When it comes to AI performance, Blackwell GPUs are capable of performing up to 20 petaflops, which amounts to 20 quadrillion calculations per second, according to Ian Buck, vice president of hyperscale and high-performance computing at Nvidia.

This was measured using a new numerical format called four-bit floating point, or FP4 for short, that is lower in precision than the FP8 format that Blackwell’s predecessor, Hopper, introduced and used to deliver 4 petaflops in each H100.

Buck said FP4 allows Blackwell to deliver twice the amount of compute and bandwidth compared to Hopper when using FP8, and it also doubles the size of an AI model that can fit on a single GPU.

“Getting down to that level of fine granularity is a miracle in itself,” Buck said in a briefing.

This was made possible by Blackwell’s second-generation Transformer Engine, which was introduced in Hopper to accelerate models based on the transformer architecture that dominates the AI world today, such as large language models and diffusion models.

As originally designed, the Transformer Engine “tracks the accuracy of every layer of every tensor” computing unit in the GPU, according to Buck. As the GPU trains a model, the engine will “constantly monitor the ranges of every layer and adapt to stay within the bounds of the numerical precision to get the best performance,” he added.

Called one of Blackwell’s “six revolutionary technologies,” the second generation of the engine can take monitoring even granular through “micro tensor scaling,” which allows the engine to look at the “individual elements within the tensor,” Buck said.

What also helps Blackwell reach 20 petaflops in a single GPU is Nvidia’s TensorRT-LLM open-source software library, which the company launched last year to double large language model inference in an H100, and the NeMo Megatron framework for training such models.

Another significant technology upgrade for Blackwell touted by Nvidia is the fifth generation of the NVLink chip-to-chip interconnect that allows GPUs to communicate with each other.

The new generation enables bidirectional throughput per GPU to reach 1.8 TB/s, double the 900 TB/s that Hopper enabled with fourth-gen NVLink.

It also substantially increases the number of GPUs that can communicate with each other at these speeds, enabling “seamless high-speed communication” among a maximum of 576 GPUs. This is a big step up from the 256-GPU maximum support that was possible with NVLink in Hopper.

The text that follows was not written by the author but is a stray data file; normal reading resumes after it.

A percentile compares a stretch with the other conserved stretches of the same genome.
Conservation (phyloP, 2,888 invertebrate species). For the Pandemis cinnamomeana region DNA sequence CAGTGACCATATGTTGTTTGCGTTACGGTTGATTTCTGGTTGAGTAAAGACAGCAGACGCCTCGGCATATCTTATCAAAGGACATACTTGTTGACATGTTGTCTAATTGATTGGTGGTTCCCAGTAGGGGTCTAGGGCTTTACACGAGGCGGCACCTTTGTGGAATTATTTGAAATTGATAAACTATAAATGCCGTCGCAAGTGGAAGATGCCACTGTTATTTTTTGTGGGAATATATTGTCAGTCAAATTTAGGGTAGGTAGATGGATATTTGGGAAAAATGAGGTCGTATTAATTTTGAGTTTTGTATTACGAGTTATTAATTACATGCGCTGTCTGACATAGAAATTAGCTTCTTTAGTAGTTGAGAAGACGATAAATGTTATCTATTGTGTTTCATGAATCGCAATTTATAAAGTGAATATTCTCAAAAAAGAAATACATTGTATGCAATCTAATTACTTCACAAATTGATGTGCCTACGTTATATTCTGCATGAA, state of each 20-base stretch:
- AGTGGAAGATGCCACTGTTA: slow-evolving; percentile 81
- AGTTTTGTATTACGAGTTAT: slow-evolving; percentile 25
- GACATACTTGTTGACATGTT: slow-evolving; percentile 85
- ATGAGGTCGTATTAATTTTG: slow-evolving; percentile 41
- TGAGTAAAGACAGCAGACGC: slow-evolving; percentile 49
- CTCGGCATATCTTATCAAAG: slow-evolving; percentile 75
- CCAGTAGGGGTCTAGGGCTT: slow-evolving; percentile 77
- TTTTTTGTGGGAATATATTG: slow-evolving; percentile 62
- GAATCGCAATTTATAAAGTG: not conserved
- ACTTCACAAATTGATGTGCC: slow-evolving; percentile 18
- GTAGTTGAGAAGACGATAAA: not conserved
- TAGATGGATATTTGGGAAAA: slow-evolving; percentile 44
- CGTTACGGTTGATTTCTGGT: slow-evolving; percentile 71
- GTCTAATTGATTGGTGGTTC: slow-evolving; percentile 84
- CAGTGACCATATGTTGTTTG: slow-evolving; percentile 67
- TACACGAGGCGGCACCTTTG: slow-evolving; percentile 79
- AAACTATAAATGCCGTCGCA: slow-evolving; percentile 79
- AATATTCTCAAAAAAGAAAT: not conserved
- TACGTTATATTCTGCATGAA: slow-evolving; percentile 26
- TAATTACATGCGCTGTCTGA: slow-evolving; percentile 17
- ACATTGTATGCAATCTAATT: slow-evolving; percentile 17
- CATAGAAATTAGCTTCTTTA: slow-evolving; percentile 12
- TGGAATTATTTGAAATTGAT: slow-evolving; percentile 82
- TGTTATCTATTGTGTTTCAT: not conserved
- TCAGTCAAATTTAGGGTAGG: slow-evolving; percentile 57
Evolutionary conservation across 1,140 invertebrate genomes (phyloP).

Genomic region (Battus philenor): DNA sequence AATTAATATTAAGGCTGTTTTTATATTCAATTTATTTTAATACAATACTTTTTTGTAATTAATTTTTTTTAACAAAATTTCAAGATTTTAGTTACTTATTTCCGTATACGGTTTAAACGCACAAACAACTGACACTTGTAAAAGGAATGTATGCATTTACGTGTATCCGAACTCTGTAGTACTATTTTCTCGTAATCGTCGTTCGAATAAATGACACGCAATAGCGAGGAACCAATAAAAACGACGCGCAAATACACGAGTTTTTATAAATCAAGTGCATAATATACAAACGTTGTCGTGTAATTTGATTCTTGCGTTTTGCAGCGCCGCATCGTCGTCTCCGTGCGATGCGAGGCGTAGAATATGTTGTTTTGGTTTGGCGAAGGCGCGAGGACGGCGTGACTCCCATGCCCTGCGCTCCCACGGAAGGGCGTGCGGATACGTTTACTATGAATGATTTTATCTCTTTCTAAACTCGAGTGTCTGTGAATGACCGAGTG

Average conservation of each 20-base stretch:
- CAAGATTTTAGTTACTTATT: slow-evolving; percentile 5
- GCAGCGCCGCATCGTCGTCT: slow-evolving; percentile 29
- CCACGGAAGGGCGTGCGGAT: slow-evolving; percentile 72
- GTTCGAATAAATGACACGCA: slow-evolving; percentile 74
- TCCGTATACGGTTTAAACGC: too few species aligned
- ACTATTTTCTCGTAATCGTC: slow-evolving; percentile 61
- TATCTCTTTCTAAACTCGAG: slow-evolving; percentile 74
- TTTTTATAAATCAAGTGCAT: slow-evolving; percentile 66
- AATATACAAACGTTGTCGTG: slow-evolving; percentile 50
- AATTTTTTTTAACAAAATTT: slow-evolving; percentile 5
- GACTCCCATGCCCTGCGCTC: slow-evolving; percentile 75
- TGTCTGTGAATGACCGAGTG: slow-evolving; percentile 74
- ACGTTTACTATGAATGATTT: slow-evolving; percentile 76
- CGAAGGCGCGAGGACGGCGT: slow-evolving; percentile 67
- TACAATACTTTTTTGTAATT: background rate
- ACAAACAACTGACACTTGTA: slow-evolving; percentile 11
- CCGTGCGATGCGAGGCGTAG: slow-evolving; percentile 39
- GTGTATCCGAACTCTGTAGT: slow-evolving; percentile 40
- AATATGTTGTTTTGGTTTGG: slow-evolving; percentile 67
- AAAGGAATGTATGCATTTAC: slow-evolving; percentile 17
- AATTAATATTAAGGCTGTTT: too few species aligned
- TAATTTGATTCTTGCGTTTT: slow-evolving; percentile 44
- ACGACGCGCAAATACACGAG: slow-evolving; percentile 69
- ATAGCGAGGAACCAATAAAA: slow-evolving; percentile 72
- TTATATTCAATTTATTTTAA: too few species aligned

Buck said this solves a growing bottleneck for large clusters of GPU running massive AI models, like a 1.8-trillion-parameter Mixture-of-Experts model that contains multiple models working together to perform complex functions and deliver better responses.

“If you run a model like GPT[-4], which at 1.8 trillion parameters [is a] Mixture-of-Experts [model], you can spend up to 60 percent of your time communicating the data, and only 40 percent of the time doing computing,” Buck said of a scenario with Nvidia’s Hopper-based GPUs.

Blackwell’s Other Upgrades Include RAS Engine, Confidential Computing

The other major technology upgrades for Blackwell include:

Blackwell To Power New DGX Systems, GB200 NVL72 Rack Systems

Nvidia is announcing two new flavors of DGX systems with Blackwell GPUs:

The GB200-based SuperPod is made using a new version of the rack-scale architecture Nvidia introduced with AWS last year to power large generative AI applications.

Called the GB200 NVL72, it’s a “multi-node, liquid-cooled, rack-scale system for the most compute-intensive workloads,” according to Nvidia, and it contains 36 GB200 Grace Blackwell Superchips as well as the company’s BlueField-3 data processing units (DPUs).

These DPUs are meant “to enable cloud network acceleration, composable storage, zero-trust security and GPU compute elasticity in hyperscale AI clouds,” the company said.

The GB200 NVL72 systems will become the basis of the infrastructure for Blackwell-based instances offered by Microsoft Azure, AWS, Google Cloud, and Oracle Cloud Infrastructure, the latter three of which will offer Nvidia’s DGX Cloud service on top of the systems.

Nvidia plans to enable OEMs and other partners build their own Blackwell-based systems with the HGX server board, which links eight B100 or B200 GPUs. The company has not yet announced plans to offer Blackwell GPUs in PCIe cards for standard servers.

Nvidia Reveals Quantum-X800 InfiniBand, Spectrum-X800 Ethernet Platforms

To enable high-bandwidth connections between these systems, Nvidia announced two new high-speed network platforms that deliver speeds of up to 800 GB/s: the Quantum-X800 InfiniBand platform and the Spectrum-X800 platform.

Nvidia said the Quantum-X800, which includes the Quantum 3400 switch and ConnectX-8 SuperNIC, provides five times higher bandwidth capacity and offers a nine-fold increase for in-network computing, which comes out to 14.4 teraflops.

The Spectrum-X800, on the other hand, “optimizes network performance, facilitating faster processing, analysis and execution of AI workloads,” according to Nvidia. This results in expedited “development, deployment and time to market of AI solutions,” the company said.